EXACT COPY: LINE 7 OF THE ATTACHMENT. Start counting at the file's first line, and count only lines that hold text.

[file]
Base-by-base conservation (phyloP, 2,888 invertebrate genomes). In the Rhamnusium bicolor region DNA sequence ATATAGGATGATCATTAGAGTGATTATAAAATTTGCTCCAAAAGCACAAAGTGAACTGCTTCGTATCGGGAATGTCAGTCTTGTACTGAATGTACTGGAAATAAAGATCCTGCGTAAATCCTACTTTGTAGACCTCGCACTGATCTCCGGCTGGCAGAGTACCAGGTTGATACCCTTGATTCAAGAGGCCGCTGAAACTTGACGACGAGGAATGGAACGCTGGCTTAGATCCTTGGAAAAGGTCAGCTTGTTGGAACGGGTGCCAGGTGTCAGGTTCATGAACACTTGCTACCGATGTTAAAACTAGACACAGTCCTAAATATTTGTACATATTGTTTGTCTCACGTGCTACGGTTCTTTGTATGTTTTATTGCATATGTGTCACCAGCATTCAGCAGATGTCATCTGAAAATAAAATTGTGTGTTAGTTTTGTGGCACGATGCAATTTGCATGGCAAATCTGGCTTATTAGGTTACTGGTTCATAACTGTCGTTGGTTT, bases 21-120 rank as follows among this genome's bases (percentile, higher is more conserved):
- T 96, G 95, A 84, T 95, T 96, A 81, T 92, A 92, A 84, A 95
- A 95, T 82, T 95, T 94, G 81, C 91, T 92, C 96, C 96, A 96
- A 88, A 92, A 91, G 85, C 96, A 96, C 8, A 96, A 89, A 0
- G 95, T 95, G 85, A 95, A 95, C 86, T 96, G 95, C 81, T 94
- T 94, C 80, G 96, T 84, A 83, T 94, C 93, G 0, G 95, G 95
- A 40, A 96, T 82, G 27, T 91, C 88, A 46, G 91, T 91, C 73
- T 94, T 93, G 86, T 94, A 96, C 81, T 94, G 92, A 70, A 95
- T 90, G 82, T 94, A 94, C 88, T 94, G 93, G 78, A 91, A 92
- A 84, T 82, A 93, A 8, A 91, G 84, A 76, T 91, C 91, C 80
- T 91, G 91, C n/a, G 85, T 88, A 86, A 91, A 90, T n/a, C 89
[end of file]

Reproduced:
- A 40, A 96, T 82, G 27, T 91, C 88, A 46, G 91, T 91, C 73